The word “wuthering” means turbulent weather and you’d be lucky not to experience a little of it when visiting Yorkshire’s moors. No doubt Emily was inspired by the cruel winds and bitterly cold winters that this part of England is still subjected to. Just a short walk away from Howarth, the Top Withens farmhouse is thought to be the inspiration for Emily’s gothic house in Wuthering Heights. Even on a sunny day it is easy to see how Top Withen’s isolated and windswept location could have inspired Emily’s desperate and dismal love story. The farmhouse Emily Brontë knew is now in ruins overlooking the desolate moors but it is still a popular walking destination and well worth a visit. In its depleted state, lying on the picturesque Pennine way, the location could inspire any writer to put pen to paper.

Top Withens – the inspiration for Wuthering Heights?

Follow the Pennine way a little further and you’ll come across Ponden Hall. The listed Elizabethan farmhouse is situated in the wild hill farmland above Haworth and is believed to be the inspiration for Thrushcross Grange.

The moors themselves though were arguably what Emily took most of her inspiration from. To submerge yourself fully in the passionate and exciting world Emily created, take a map (and a waterproof), pop Kate Bush’s Wuthering Heights on your iPod and wander around Yorkshire’s “wiley, windy moors”.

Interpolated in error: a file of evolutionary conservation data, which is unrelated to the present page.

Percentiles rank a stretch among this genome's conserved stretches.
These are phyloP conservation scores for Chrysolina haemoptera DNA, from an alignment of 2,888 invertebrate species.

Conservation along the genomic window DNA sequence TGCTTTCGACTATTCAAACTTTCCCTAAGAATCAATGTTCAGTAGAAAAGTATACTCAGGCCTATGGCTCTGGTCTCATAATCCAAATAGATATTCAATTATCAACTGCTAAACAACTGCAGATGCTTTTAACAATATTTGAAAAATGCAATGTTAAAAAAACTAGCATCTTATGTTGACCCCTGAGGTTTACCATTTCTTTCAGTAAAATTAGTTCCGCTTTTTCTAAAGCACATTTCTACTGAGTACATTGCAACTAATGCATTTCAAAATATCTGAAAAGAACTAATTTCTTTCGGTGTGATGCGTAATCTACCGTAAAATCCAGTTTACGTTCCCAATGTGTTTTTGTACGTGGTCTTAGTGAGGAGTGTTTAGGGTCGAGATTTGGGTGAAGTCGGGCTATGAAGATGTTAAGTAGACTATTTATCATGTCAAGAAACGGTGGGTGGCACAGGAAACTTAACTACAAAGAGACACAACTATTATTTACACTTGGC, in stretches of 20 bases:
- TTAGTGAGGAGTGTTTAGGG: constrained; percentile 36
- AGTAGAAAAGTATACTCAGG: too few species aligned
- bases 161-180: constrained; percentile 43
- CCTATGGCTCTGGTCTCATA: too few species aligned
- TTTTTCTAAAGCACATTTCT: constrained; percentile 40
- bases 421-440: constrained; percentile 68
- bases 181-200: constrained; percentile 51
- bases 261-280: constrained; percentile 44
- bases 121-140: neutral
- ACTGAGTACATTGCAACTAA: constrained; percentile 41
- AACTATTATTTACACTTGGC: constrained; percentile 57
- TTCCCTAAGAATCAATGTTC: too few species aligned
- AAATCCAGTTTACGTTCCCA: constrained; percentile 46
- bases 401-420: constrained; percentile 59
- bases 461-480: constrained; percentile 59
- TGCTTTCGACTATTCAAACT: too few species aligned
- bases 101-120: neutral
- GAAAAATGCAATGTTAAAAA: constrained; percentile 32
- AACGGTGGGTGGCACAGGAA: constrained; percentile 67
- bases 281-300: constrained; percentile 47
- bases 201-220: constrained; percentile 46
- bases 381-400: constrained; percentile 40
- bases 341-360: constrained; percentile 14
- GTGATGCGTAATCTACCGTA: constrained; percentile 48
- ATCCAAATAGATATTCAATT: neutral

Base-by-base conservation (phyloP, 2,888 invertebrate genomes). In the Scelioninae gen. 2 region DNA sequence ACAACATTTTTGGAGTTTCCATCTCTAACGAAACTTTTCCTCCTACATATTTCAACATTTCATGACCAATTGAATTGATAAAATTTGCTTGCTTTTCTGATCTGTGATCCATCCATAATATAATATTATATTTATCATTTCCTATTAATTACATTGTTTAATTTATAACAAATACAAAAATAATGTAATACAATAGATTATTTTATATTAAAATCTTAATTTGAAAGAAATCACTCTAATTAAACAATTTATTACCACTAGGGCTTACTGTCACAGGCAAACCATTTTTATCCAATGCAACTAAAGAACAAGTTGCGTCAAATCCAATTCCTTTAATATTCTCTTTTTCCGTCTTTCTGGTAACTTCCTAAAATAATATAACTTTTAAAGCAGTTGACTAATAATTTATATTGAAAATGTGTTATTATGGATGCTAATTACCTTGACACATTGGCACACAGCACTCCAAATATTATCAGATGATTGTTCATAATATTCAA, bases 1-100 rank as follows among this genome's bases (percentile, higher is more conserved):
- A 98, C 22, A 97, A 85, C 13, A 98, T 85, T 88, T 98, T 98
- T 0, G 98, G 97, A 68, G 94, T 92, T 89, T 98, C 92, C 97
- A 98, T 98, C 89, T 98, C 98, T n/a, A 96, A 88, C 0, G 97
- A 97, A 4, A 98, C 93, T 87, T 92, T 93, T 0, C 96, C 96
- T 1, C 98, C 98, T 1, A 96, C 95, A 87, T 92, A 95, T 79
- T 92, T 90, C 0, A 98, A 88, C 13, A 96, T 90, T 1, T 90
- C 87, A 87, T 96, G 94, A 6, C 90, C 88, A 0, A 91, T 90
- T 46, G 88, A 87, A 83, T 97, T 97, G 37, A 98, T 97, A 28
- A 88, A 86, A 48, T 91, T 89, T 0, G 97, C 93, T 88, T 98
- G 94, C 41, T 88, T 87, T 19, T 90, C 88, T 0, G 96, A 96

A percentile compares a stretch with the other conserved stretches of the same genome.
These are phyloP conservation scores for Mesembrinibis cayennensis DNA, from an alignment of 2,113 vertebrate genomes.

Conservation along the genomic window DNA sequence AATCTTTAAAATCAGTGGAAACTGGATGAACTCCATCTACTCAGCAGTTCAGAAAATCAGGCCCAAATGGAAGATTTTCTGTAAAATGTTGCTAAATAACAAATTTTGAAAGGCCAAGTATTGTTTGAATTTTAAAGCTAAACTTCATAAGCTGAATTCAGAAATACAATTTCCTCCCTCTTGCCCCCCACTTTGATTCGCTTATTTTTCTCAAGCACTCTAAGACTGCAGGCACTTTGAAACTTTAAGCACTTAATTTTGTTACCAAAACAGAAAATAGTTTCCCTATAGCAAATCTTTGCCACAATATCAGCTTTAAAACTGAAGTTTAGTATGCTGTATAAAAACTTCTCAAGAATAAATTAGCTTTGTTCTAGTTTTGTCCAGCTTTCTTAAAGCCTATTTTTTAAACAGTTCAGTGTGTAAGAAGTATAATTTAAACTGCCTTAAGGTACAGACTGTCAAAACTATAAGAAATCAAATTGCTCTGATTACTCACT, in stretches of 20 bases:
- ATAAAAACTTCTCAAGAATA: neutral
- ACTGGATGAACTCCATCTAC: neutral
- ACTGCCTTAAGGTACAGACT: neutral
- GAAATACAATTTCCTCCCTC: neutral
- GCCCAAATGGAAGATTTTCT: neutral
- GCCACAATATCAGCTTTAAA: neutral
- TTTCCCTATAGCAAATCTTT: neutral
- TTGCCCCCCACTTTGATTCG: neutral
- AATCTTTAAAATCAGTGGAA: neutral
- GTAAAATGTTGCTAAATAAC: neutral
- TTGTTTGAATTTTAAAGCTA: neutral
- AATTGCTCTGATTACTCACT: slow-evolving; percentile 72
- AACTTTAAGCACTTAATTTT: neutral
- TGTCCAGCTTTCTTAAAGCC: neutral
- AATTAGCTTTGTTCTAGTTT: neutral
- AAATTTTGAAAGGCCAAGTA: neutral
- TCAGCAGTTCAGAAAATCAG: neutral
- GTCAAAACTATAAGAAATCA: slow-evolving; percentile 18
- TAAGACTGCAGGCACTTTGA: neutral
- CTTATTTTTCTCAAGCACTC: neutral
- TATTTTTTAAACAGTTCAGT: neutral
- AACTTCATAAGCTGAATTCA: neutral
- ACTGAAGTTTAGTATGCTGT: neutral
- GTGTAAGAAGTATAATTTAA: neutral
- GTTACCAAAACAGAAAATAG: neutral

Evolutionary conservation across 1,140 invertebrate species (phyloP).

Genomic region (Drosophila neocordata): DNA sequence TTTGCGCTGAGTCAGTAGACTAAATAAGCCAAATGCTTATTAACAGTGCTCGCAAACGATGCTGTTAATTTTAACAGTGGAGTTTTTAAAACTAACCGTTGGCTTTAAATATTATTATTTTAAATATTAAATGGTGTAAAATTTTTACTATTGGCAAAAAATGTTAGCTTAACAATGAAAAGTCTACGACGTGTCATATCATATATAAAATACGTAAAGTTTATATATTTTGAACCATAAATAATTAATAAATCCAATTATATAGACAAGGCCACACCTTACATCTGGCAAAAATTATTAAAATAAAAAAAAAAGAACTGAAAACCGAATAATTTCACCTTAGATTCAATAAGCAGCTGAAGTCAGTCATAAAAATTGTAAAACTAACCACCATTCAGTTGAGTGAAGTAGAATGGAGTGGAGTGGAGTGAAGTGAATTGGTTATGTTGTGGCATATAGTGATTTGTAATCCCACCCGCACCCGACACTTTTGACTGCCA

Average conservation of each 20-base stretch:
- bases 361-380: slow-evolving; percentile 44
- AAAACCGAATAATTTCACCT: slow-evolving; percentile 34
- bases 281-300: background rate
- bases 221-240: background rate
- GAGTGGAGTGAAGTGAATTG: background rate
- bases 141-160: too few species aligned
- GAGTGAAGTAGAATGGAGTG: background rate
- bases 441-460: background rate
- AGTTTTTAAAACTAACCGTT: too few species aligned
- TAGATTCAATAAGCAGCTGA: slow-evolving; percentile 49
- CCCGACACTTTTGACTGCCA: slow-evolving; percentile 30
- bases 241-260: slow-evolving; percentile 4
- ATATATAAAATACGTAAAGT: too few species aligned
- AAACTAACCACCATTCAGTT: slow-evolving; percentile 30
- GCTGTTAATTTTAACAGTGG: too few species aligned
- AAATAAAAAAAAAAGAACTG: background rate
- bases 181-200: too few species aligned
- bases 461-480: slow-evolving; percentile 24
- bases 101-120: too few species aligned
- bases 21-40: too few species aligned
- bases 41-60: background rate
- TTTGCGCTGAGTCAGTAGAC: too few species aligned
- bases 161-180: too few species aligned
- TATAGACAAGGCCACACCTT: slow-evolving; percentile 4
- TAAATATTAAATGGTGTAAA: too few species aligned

Considered to be a pseudo autobiography, it is easy to uncover Charlotte’s inspiration for her bestselling novel Jane Eyre in her own experiences. Charlotte’s inspiration for the cold and cruel Lowood School came from the Clergy Daughter’s School in Cowan Bridge where Charlotte and her sisters Emily, Elizabeth and Maria attended as children. The death of Jane Eyre’s dear friend Helen Burns is often thought to be a reference to the traumatic deaths of her older sisters, Elizabeth and Maria, whilst at the school.

North Lees Hall shares some of the features of Thornfield, including some mysterious past occupants…

Many places have claimed to be the inspiration for the gothic manor of Thornfield, though it is most likely to be North Lees Hall. The sixteenth century house is situated in the Peak District and was visited by Charlotte and a friend in 1845. The impressive building has historically been inhabited by the Eyre family and boasts a history filled with mysterious occupants; the first owner, Agnes Ashurst, was allegedly confined in a room on the second floor due to her insanity in a similar way to which Bertha was in Charlotte’s famous novel. If you’re feeling extravagant you can stay a night in this historical house. Just remember to lock your door before you blow out your candle.

Norton Conyers has also been suggested as the setting for Thornfield Hall as Charlotte visited the property in 1839. Another property with a legend of a madwoman in the attic, the house certainly provides a suitable setting for a mystery novel. The discovery in 2004 of a blocked staircase connecting the first floor to the attic, similar to the one described in Charlotte’s novel, provoked many questions about which house really inspired Mr Rochester’s abode. The house is currently shut to the public though so unfortunately, rather than seeing the attic for yourself, you’ll still have to use your imagination…

If you feel like you still need a little more inspiration, visit in September and go to the Brontë Festival of Women’s Writing (16-18 September). The festival weekend will include talks by prominent and emerging women writers and creative writing workshops that are sure to inspire.

Ellie Walker-Arnott